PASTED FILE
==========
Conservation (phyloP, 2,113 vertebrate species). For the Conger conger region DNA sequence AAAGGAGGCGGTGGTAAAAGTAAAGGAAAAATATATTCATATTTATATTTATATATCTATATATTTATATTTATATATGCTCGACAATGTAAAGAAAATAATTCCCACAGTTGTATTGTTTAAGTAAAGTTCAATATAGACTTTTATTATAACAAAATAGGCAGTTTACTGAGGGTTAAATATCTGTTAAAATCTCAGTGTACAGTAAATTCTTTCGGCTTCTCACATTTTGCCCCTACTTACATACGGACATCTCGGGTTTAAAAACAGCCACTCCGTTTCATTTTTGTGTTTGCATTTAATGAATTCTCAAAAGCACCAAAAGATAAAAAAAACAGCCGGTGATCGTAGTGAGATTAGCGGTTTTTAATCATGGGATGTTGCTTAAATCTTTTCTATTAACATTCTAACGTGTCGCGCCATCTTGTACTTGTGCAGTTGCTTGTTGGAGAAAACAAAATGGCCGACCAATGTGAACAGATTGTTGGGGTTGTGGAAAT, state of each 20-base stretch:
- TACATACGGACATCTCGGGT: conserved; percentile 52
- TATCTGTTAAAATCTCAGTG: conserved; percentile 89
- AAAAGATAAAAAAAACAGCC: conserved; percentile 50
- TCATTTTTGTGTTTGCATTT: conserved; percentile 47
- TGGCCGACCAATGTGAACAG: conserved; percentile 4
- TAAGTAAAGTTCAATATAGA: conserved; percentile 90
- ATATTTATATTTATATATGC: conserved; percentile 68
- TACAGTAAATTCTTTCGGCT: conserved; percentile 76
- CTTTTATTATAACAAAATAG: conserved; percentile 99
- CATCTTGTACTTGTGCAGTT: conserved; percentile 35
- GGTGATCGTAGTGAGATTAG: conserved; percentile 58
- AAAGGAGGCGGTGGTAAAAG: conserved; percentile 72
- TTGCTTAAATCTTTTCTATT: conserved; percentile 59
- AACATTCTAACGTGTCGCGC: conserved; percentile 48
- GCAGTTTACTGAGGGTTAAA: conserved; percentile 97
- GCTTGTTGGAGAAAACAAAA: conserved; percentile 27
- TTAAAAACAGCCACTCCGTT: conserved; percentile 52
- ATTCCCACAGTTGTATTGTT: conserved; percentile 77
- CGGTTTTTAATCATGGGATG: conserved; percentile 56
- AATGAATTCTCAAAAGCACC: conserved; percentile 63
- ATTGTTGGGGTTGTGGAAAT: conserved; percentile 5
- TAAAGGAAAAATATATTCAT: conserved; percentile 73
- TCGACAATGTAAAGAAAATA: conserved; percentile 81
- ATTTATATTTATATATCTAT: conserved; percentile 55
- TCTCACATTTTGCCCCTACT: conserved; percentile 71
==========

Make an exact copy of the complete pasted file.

Conservation (phyloP, 2,113 vertebrate species). For the Conger conger region DNA sequence AAAGGAGGCGGTGGTAAAAGTAAAGGAAAAATATATTCATATTTATATTTATATATCTATATATTTATATTTATATATGCTCGACAATGTAAAGAAAATAATTCCCACAGTTGTATTGTTTAAGTAAAGTTCAATATAGACTTTTATTATAACAAAATAGGCAGTTTACTGAGGGTTAAATATCTGTTAAAATCTCAGTGTACAGTAAATTCTTTCGGCTTCTCACATTTTGCCCCTACTTACATACGGACATCTCGGGTTTAAAAACAGCCACTCCGTTTCATTTTTGTGTTTGCATTTAATGAATTCTCAAAAGCACCAAAAGATAAAAAAAACAGCCGGTGATCGTAGTGAGATTAGCGGTTTTTAATCATGGGATGTTGCTTAAATCTTTTCTATTAACATTCTAACGTGTCGCGCCATCTTGTACTTGTGCAGTTGCTTGTTGGAGAAAACAAAATGGCCGACCAATGTGAACAGATTGTTGGGGTTGTGGAAAT, state of each 20-base stretch:
- TACATACGGACATCTCGGGT: conserved; percentile 52
- TATCTGTTAAAATCTCAGTG: conserved; percentile 89
- AAAAGATAAAAAAAACAGCC: conserved; percentile 50
- TCATTTTTGTGTTTGCATTT: conserved; percentile 47
- TGGCCGACCAATGTGAACAG: conserved; percentile 4
- TAAGTAAAGTTCAATATAGA: conserved; percentile 90
- ATATTTATATTTATATATGC: conserved; percentile 68
- TACAGTAAATTCTTTCGGCT: conserved; percentile 76
- CTTTTATTATAACAAAATAG: conserved; percentile 99
- CATCTTGTACTTGTGCAGTT: conserved; percentile 35
- GGTGATCGTAGTGAGATTAG: conserved; percentile 58
- AAAGGAGGCGGTGGTAAAAG: conserved; percentile 72
- TTGCTTAAATCTTTTCTATT: conserved; percentile 59
- AACATTCTAACGTGTCGCGC: conserved; percentile 48
- GCAGTTTACTGAGGGTTAAA: conserved; percentile 97
- GCTTGTTGGAGAAAACAAAA: conserved; percentile 27
- TTAAAAACAGCCACTCCGTT: conserved; percentile 52
- ATTCCCACAGTTGTATTGTT: conserved; percentile 77
- CGGTTTTTAATCATGGGATG: conserved; percentile 56
- AATGAATTCTCAAAAGCACC: conserved; percentile 63
- ATTGTTGGGGTTGTGGAAAT: conserved; percentile 5
- TAAAGGAAAAATATATTCAT: conserved; percentile 73
- TCGACAATGTAAAGAAAATA: conserved; percentile 81
- ATTTATATTTATATATCTAT: conserved; percentile 55
- TCTCACATTTTGCCCCTACT: conserved; percentile 71